All Things Considered
All Things Considered
Wednesday, May 30, 2007

Minnesota Public Radio Stories

  • Officer Leo CastroBus riders appreciate beefed-up security
    After a number of violent incidents on buses, Metro Transit has launched a plan to cut down on transit crime by putting more uniformed police officers and better cameras on buses. We took a bus ride to see how it's working.5:18 p.m.
  • MosquitoOnce bitten
    Mosquito season is here again. Sure, they're a nuisance, but mosquitoes are also a global health problem. In the medical world, there's new attention on mosquitoes as a health threat. The current Journal of the American Medical Association is entirely devoted to malaria.5:50 p.m.

National Public Radio Stories

  • World Bank Continues Zoellick's Rise
    In nominating Robert Zoellick to lead the World Bank, President Bush chose a former U.S. trade representative and deputy secretary of state who is often described as smart, capable, even brilliant. But Zoellick, who replaces Paul Wolfowitz, is also known for being tough, demanding, even arrogant.
  • Argentina's Unusual Approach Leads to Big Gains
    Argentina's President Nestor Kirchner has overseen one of the fastest-growing economies in Latin America. The turnaround followed three years of economic collapse in Argentina that left more than half the nation in poverty.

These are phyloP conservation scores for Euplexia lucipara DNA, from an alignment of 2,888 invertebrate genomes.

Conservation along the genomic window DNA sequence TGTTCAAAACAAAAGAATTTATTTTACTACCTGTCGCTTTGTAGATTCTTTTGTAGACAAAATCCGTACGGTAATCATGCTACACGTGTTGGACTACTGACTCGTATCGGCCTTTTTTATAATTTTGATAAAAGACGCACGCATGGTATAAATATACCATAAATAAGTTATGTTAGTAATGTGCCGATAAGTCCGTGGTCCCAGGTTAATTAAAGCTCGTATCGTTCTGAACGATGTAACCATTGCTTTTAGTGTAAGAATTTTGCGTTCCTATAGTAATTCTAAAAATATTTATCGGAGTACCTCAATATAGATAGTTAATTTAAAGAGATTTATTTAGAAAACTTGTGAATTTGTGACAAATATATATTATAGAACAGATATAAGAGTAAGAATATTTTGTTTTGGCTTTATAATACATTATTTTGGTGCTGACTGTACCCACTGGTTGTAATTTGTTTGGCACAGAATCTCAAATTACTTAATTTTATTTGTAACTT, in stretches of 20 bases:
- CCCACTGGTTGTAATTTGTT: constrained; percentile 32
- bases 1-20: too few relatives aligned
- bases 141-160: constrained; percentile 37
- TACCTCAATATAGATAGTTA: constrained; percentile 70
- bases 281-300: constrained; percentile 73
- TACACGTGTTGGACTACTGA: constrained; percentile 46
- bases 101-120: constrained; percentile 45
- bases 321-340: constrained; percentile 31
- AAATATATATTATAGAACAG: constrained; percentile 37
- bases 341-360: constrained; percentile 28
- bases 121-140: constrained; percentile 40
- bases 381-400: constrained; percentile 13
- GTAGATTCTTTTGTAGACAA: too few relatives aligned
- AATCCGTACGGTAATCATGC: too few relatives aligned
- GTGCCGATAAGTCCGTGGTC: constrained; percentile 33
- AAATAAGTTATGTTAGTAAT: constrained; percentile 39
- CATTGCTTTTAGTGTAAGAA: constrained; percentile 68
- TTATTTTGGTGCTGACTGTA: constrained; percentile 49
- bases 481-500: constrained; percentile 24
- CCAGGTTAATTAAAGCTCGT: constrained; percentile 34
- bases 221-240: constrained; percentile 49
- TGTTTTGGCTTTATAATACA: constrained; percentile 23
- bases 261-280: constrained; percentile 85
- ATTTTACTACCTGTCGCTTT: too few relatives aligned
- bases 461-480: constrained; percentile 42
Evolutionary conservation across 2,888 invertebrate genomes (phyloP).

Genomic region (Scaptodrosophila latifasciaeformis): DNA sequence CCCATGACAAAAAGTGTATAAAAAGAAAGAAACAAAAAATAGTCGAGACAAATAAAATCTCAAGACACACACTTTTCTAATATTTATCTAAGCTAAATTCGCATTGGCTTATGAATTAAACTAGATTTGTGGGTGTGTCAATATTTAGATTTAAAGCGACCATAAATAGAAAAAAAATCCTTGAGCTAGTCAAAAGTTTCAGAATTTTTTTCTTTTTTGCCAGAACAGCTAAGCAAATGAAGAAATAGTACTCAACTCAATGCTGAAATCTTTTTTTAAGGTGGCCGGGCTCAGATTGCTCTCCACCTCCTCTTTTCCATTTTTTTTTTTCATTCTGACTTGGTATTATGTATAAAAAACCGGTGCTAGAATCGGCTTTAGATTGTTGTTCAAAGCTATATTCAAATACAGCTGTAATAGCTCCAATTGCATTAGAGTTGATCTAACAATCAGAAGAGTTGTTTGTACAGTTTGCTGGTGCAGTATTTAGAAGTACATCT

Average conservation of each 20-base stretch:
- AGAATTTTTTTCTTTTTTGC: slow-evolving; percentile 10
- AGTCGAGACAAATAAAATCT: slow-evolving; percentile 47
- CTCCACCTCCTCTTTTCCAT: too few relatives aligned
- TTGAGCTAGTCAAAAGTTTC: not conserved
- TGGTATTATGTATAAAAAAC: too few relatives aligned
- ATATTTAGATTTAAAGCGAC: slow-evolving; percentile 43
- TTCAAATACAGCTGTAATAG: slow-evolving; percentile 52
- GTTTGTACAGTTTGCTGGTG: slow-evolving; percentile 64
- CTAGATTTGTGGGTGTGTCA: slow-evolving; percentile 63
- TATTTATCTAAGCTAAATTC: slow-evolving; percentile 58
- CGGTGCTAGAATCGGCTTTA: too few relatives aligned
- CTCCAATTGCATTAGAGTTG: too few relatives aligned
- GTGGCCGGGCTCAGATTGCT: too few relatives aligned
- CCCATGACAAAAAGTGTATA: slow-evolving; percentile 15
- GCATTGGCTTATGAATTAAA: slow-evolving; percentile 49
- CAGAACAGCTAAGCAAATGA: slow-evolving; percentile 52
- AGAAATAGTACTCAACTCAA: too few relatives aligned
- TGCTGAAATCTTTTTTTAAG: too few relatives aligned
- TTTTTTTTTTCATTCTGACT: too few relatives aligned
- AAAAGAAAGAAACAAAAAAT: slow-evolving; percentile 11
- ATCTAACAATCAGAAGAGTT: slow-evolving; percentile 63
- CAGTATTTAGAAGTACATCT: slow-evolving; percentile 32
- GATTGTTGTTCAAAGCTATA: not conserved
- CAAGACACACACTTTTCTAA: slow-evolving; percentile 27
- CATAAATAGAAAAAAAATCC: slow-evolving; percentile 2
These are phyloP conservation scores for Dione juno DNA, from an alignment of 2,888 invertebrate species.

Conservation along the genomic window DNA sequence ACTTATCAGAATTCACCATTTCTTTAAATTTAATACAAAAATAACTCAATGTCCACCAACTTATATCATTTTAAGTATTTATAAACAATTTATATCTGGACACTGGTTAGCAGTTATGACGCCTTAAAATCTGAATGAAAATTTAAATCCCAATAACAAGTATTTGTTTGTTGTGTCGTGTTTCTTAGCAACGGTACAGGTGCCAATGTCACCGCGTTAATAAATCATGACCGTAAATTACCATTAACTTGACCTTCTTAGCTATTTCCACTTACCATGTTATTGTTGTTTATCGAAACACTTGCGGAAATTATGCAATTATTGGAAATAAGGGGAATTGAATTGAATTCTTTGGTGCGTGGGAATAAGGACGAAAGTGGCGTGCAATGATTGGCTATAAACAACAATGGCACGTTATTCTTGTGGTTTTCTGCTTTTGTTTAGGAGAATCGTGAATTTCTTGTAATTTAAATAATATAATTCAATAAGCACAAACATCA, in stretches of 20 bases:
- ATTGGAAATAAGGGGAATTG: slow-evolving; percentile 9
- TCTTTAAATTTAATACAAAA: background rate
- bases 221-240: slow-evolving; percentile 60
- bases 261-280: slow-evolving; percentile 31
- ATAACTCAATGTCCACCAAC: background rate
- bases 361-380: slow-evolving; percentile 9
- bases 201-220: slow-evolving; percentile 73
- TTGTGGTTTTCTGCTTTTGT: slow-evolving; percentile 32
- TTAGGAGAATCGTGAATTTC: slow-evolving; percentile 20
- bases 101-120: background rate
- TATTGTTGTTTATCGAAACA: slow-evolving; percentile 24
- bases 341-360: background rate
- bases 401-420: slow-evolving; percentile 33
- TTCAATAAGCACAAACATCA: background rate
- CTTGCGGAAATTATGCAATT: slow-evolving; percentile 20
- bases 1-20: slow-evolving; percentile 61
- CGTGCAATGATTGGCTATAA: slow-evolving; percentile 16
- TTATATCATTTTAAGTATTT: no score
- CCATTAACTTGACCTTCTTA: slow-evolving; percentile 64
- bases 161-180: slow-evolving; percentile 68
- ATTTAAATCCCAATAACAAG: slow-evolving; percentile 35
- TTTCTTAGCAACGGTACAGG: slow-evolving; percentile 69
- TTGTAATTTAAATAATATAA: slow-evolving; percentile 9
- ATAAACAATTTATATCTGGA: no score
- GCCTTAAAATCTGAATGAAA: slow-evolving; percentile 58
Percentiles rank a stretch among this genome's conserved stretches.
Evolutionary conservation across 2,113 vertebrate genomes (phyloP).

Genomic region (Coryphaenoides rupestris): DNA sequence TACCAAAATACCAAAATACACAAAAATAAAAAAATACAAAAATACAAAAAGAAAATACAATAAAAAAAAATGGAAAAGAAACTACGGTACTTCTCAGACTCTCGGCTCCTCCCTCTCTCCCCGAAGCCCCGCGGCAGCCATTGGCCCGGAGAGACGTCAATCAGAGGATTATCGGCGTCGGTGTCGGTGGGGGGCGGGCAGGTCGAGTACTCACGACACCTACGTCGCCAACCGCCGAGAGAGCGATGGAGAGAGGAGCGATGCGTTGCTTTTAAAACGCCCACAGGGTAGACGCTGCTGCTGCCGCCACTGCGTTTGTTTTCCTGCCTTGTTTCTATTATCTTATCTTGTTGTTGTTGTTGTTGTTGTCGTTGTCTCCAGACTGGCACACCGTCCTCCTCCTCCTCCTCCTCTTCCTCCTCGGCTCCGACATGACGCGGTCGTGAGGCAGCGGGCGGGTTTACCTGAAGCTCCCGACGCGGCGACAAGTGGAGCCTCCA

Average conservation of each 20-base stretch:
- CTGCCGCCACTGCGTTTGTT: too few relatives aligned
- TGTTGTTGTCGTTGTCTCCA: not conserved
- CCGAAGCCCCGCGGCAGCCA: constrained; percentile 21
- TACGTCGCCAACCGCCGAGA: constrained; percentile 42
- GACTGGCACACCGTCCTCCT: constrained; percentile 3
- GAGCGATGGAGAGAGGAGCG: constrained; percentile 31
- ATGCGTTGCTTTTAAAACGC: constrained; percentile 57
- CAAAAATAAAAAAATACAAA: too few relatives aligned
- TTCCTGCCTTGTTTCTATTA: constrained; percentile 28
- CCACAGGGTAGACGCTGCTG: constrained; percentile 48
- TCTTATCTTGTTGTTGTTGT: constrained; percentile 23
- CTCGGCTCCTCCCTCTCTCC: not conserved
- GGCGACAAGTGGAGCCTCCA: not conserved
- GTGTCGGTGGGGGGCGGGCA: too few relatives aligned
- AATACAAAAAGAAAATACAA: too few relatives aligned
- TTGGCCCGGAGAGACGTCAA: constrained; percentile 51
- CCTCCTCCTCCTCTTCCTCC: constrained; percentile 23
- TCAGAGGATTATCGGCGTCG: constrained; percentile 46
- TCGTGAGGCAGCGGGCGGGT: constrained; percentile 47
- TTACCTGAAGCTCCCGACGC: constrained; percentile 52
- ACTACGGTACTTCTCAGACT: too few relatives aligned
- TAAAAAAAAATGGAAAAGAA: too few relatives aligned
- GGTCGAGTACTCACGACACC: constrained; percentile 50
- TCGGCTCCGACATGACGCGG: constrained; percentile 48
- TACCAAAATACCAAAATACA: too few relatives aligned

• Sudan Puts Bush to the Test, Again
    Darfur presents President Bush with another test of his global leadership. Sanctions aside, the United Nations will continue to drag its heels, as the United States pushes for action.
  • Microsoft's 'Surface' Unveiled at Conference
    Microsoft's new tabletop computer responds to human touch and can interact with devices like digital cameras and cell phones. The Surface was unveiled at the All Things Digital conference in Carlsbad, Calif. Michele Norris talks with Glenn Derene, senior technology editor for Popular Mechanics.
  • Automatic Writing: Sounds of a Teletype
    Listener Will Everett has a SoundClip about a teletype machine that arrived in his school when he was in fifth grade. The kids loved the old machine as much for its sound as anything. He lets us hear one he has.
  • Fred Thompson Moves Closer to 2008 Candidacy
    Former Tennessee Sen. Fred Thompson, a 2008 "dream candidate" for many conservatives disenchanted with the Republican presidential field, on Monday will announce the creation of a preliminary fundraising effort to see if there is room for another GOP candidate Monday.
  • Latest Nixon Biography Portrays an Isolated Leader
    The biography Richard M. Nixon, the latest installment in the American Presidents Series, portrays the 37th president as a paranoid leader who abused alcohol and drugs, had few friends and was obsessed with his image. Elizabeth Drew, the book's author, says she now believes Nixon to have been unfit.
  • Summer of Love at the Whitney
    The Summer of Love exhibit at the Whitney is a sure draw for summer tourists. There are light shows and album covers and music, along with art: Robert Indiana, Richard Avedon, and Jimi Hendrix (a watercolor) are represented.
  • Your Own Personal Guru
    Word-jazz performer Ken Nordine finds a guru to lead him to what he says is a simpler way of life. But why is there a bullhorn?
  • Bush Calls for Billions in AIDS Funding
    President Bush is urging Congress to authorize an additional $30 billion to fight AIDS in Africa over five years. The money, which would double the current U.S. commitment, would provide treatment for 2.5 million people under the president's Emergency Program for AIDS Relief.

Program Archive
May 2007
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